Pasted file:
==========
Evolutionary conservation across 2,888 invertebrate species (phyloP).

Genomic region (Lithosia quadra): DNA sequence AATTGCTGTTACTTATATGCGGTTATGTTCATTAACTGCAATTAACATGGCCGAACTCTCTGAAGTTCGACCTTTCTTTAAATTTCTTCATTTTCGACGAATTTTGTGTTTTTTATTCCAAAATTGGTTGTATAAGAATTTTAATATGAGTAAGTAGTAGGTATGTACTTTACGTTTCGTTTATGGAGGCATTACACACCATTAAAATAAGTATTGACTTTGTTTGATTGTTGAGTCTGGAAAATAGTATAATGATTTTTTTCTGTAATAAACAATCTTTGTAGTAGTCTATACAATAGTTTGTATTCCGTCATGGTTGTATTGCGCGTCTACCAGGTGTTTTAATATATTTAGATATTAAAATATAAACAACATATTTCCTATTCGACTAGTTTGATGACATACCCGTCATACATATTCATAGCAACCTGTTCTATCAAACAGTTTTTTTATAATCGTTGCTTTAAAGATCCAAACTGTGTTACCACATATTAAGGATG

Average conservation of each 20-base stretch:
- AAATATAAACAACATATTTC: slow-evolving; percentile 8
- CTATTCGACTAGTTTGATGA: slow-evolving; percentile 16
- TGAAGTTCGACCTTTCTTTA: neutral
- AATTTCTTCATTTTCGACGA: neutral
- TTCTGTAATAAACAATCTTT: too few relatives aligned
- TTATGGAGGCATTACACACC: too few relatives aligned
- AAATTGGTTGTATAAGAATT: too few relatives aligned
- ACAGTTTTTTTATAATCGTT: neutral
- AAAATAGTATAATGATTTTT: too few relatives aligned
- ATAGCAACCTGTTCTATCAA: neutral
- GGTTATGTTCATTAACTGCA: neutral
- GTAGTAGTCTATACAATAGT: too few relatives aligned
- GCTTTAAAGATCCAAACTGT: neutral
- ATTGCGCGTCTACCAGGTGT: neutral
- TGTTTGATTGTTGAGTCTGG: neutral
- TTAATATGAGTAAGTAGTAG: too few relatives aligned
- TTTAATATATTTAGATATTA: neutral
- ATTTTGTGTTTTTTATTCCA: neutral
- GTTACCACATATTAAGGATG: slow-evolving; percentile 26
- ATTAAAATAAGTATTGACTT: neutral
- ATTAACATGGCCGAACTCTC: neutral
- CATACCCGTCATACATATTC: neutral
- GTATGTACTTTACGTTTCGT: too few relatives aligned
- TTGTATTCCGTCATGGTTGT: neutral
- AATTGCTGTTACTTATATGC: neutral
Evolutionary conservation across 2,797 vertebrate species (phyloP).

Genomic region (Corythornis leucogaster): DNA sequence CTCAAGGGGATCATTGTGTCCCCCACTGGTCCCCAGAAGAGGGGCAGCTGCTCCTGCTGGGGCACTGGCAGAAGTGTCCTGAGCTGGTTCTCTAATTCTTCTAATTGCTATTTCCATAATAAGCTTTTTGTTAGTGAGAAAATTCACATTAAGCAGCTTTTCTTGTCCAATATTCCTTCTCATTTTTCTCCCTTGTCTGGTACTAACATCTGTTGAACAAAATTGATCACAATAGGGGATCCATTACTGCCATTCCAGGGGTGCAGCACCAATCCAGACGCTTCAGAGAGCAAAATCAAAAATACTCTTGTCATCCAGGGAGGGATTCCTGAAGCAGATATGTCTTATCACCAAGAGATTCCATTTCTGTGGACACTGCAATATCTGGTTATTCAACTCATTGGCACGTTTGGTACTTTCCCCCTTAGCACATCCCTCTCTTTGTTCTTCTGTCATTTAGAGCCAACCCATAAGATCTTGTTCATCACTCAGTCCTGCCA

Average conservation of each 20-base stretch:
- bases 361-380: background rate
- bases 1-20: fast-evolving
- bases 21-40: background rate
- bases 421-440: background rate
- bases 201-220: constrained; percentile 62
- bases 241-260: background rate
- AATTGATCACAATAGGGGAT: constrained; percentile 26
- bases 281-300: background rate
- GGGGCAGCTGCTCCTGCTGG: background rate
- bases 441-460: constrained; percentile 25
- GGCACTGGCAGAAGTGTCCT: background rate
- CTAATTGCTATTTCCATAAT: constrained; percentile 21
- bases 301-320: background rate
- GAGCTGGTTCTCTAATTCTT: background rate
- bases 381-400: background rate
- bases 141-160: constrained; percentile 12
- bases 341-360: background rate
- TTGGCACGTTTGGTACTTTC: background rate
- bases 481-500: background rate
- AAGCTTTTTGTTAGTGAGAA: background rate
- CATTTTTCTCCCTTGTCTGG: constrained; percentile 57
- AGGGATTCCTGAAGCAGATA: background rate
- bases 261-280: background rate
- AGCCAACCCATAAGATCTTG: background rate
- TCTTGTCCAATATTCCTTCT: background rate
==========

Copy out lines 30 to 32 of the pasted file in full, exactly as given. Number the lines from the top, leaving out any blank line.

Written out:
Genomic region (Corythornis leucogaster): DNA sequence CTCAAGGGGATCATTGTGTCCCCCACTGGTCCCCAGAAGAGGGGCAGCTGCTCCTGCTGGGGCACTGGCAGAAGTGTCCTGAGCTGGTTCTCTAATTCTTCTAATTGCTATTTCCATAATAAGCTTTTTGTTAGTGAGAAAATTCACATTAAGCAGCTTTTCTTGTCCAATATTCCTTCTCATTTTTCTCCCTTGTCTGGTACTAACATCTGTTGAACAAAATTGATCACAATAGGGGATCCATTACTGCCATTCCAGGGGTGCAGCACCAATCCAGACGCTTCAGAGAGCAAAATCAAAAATACTCTTGTCATCCAGGGAGGGATTCCTGAAGCAGATATGTCTTATCACCAAGAGATTCCATTTCTGTGGACACTGCAATATCTGGTTATTCAACTCATTGGCACGTTTGGTACTTTCCCCCTTAGCACATCCCTCTCTTTGTTCTTCTGTCATTTAGAGCCAACCCATAAGATCTTGTTCATCACTCAGTCCTGCCA

Average conservation of each 20-base stretch:
- bases 361-380: background rate